(Bloomberg) -- Oxford is one of the most visited places in the UK, renowned for stunning medieval and neoclassical buildings. Its great hotels? Not so much.

This will change in May when the Store Oxford opens in what used to be Boswells of Oxford, the city’s oldest department store, which dated to 1738 and closed in 2020. I’m the first journalist to tour the hotel, redesigned by the team behind chic Parisian hotels Dame des Arts and Hotel des Grands Voyageurs. The 54,000-square-foot building is located in Oxford’s historic center just opposite Balliol College, one of the oldest of Oxford University’s famed 39 colleges and once home to author Aldous Huxley and economist-philosopher Adam Smith.

Floor-to-ceiling windows that acted as displays for the emporium will stream light into a bright, open lobby and entry-level bar that seems tailor-made for early morning coffee and post-college tour cocktails. 

A rooftop bar with an outdoor terrace offers sweeping views of the “city of dreaming spires,” as Victorian poet Matthew Arnold put it. The vista includes the Radcliffe Camera, the neoclassic circular library seen on postcards of the city. Of the drinks served, one will be called Second Breakfast, a reference to The Lord of the Rings, and made with bourbon, maple syrup and blueberry. (Author J.R.R. Tolkien attended and taught at Oxford.) 

Barbecued meat will be smoked on the roof and pizzas baked in outdoor ovens. Cocktails will utilize gins and rum distilled especially for the hotel, and meat and produce will be sourced from Oxfordshire’s rolling hills. Downstairs, British brand Oskia will supply products for the spa, which includes a sauna, steam room, ice bar and gym, though no pool.

The 101-room property is filled throughout with clever nods to its own history as well as that of the city. The rooms, some of which present views of a thousand-year-old Saxon tower, have QR codes on the walls to explain what guests can view outside.

“The one big thing that people ask about Oxford is, well, what’s that?” says general manager Simon Drake, pointing out the white stone college buildings across the street. Drake, formerly the general manager of London’s Mandrake Hotel, says he wants the guests to be able to find out what colleges their rooms face, as well as such facts as the year they were built and the types of students studying there. They can even find poetry from famous writers who attended Oxford’s colleges. Drake jokes that there’s nothing more annoying than going on holiday and having to constantly search for information about what you’re viewing. Oxford’s landmarks are not only located outside guests’ windows, they’re at their fingertips in an easy-to-digest format.

All that heritage is a big draw for visitors: Around 7 million a year come to the university city 56 miles northwest of London. When I tour the hotel on a gray day in February, I pass several groups on walking tours regarding the surrounding buildings and their connection to history both medieval and modern—such as the Harry Potter films that shot scenes locally.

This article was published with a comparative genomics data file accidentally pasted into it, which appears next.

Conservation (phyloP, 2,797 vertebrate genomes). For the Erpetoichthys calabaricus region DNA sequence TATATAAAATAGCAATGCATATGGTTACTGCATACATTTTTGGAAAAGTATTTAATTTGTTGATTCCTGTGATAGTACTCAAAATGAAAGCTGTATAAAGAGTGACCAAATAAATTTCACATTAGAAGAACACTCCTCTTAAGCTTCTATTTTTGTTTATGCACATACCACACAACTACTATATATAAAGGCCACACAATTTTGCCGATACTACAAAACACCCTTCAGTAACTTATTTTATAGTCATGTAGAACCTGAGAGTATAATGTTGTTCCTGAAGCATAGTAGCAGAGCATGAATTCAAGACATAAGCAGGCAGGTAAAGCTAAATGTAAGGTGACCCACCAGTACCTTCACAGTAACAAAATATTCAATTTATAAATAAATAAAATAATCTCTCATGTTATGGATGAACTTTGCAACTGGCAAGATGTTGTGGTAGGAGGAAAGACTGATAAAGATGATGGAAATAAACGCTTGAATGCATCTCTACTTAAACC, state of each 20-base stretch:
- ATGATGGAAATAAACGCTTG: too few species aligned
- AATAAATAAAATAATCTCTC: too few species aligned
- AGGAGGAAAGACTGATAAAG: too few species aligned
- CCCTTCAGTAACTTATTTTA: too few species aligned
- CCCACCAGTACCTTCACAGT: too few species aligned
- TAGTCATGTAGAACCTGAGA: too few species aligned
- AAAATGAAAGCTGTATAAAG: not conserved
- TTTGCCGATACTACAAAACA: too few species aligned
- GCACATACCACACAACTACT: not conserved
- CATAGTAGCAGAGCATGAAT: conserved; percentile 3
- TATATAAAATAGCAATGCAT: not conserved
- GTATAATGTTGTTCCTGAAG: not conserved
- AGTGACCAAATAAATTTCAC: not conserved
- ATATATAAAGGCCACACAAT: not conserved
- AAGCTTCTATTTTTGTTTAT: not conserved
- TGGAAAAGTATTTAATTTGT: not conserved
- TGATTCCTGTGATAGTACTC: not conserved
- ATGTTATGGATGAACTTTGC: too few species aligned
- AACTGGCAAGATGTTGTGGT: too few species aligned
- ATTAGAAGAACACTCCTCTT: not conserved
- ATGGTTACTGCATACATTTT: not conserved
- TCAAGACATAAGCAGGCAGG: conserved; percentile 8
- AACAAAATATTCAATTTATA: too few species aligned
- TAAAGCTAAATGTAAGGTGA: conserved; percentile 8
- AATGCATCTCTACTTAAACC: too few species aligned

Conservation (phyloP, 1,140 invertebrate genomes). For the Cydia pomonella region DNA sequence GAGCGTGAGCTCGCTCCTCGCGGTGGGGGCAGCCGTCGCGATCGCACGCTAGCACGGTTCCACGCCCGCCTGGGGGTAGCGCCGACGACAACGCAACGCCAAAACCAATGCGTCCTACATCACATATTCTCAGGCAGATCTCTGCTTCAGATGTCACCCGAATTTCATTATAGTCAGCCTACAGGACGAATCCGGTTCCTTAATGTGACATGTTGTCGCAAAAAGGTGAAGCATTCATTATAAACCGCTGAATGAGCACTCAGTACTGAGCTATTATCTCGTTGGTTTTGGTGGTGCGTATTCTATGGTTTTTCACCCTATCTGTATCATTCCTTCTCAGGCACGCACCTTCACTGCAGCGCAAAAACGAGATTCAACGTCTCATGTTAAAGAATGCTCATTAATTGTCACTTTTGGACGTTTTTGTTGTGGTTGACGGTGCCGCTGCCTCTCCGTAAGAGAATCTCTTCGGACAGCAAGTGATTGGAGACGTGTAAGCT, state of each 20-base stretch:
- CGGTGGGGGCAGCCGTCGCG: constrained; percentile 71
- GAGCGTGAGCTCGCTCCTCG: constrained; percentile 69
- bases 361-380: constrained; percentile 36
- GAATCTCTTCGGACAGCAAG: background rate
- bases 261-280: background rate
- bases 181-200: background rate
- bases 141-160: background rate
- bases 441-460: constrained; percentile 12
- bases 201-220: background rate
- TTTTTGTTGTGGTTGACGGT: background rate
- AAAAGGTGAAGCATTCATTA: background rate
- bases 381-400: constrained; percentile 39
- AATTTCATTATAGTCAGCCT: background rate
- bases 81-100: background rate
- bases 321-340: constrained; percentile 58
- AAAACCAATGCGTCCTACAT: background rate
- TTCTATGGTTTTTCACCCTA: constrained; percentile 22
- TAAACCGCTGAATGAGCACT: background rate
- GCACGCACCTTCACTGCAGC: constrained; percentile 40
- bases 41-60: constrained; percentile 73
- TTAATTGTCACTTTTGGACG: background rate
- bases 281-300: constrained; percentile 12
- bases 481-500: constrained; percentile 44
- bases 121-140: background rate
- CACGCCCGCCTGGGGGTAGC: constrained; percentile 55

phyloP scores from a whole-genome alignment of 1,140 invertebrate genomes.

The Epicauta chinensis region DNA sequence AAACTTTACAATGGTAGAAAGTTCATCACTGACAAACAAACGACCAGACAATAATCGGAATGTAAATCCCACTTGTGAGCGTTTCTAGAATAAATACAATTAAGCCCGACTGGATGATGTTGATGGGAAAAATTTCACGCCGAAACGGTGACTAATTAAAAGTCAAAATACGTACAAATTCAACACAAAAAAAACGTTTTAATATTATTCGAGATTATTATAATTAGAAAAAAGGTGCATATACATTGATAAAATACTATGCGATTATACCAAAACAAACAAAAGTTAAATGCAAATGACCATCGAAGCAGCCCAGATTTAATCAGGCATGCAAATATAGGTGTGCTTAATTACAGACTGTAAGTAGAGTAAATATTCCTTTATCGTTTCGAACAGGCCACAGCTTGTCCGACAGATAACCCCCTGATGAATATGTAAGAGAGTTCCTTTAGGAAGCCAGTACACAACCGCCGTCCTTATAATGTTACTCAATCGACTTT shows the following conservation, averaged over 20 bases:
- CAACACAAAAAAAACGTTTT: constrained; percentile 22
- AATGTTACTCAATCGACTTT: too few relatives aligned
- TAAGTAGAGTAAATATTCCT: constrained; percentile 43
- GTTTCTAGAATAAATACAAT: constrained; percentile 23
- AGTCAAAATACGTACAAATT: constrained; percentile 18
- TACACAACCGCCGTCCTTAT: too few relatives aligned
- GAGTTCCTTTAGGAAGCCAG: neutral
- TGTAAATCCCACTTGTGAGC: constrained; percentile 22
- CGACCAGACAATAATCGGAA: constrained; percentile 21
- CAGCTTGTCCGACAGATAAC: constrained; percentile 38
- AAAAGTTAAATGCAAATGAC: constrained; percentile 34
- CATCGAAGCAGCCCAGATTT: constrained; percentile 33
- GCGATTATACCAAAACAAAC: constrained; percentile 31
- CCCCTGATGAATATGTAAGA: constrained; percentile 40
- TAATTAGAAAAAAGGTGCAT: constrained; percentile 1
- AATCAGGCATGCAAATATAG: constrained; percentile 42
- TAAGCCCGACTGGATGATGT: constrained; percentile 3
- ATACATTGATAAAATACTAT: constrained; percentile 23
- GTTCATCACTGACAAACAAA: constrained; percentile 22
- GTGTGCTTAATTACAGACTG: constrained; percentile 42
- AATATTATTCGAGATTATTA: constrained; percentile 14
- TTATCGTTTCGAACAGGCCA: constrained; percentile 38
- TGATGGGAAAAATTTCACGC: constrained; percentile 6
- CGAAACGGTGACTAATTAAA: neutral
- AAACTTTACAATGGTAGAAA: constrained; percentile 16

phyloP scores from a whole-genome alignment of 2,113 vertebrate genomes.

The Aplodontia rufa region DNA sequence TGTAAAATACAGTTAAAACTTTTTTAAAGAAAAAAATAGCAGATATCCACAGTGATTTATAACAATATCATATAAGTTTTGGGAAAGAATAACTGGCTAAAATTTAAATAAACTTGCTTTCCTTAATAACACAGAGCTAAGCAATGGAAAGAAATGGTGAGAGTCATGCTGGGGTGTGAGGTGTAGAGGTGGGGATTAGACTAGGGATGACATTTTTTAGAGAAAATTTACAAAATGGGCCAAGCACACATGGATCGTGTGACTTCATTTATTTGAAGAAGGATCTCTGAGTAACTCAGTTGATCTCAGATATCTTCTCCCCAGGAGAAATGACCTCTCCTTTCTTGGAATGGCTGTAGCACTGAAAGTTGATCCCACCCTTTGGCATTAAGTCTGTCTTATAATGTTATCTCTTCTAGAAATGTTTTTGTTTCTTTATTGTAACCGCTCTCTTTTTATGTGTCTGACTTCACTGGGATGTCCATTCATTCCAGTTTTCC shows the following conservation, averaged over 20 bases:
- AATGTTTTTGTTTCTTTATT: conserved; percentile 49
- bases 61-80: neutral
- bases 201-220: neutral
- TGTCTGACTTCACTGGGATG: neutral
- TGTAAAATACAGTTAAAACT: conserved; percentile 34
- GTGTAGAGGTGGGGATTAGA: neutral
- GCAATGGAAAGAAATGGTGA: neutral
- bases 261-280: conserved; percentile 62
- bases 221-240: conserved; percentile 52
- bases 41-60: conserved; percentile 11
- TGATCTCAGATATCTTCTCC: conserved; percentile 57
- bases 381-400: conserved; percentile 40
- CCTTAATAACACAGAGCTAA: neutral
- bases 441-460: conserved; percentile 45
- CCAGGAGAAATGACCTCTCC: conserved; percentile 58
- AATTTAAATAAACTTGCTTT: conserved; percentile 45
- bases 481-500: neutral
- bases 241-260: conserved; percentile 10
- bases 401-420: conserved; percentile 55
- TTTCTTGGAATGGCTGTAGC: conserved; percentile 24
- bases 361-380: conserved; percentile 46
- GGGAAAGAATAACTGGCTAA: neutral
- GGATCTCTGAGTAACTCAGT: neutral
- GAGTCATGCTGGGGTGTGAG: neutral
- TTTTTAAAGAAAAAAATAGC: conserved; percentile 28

On the walls of guest rooms, posters recall what Boswells of Oxford was like in the early 1900s, when shoppers in Edwardian garb inspected the shop’s windows. There are also reproductions of ads for clothes that were found in the building during the four-year renovation.

The rooms are decorated in earthy greens, reds and blues and are quiet and peaceful, despite their location on a major thoroughfare. While the starting size for rooms isn’t especially large—18 square meters (194 square feet)—some of the larger suites offer spacious outdoor terraces with sun loungers and yoga mats along with sitting areas that have fireplaces and cozy couches.

The hotel team dug further into the area’s history in creating Treadwell, the Store’s ground floor restaurant. A census from 1850 shows who was living in Treadwell Passage, near where the restaurant is now located. (Boswells expanded over the years to encompass it.) The census forms contain residents’ jobs—Drake found a fish hawker, a scavenger, a needlework mistress and a policeman’s apprentice living there. 

“We brought them to life through illustrations on the menu, so we have things like the fish hawker’s menu of the day,” says Drake. The bar bites menu, featuring items such as burnt ends, will be called the “scavengers menu” with reference to those who scavenged outside the city limits for things to sell. The restaurant will offer classics such as Sunday roasts, with carve-at-your-table options of lamb and chicken alongside heaps of roast potatoes and Yorkshire pudding. 

So much history and heritage will appeal to Americans, who so far account for the biggest proportion of bookings. Future guests include a prominent US politician with close ties to Oxford, as well as a billionaire tech founder, says Drake. There’s also a large market of domestic tourists visiting for the weekend. “It’s not just parents of students. There’s a huge leisure business,” he says. 

Drake says Oxford lacks rooms to satisfy existing demand. Room rates spike dramatically around graduation weekends in July. Such properties as the Courtyard Marriott, which normally charge around £200 ($253) a night, can sell out at triple the rate during busy summer periods. 

That’s where the Store comes in with its higher-end offering amid the hustle and bustle of Oxford’s historic college center. Rooms start at £285. 

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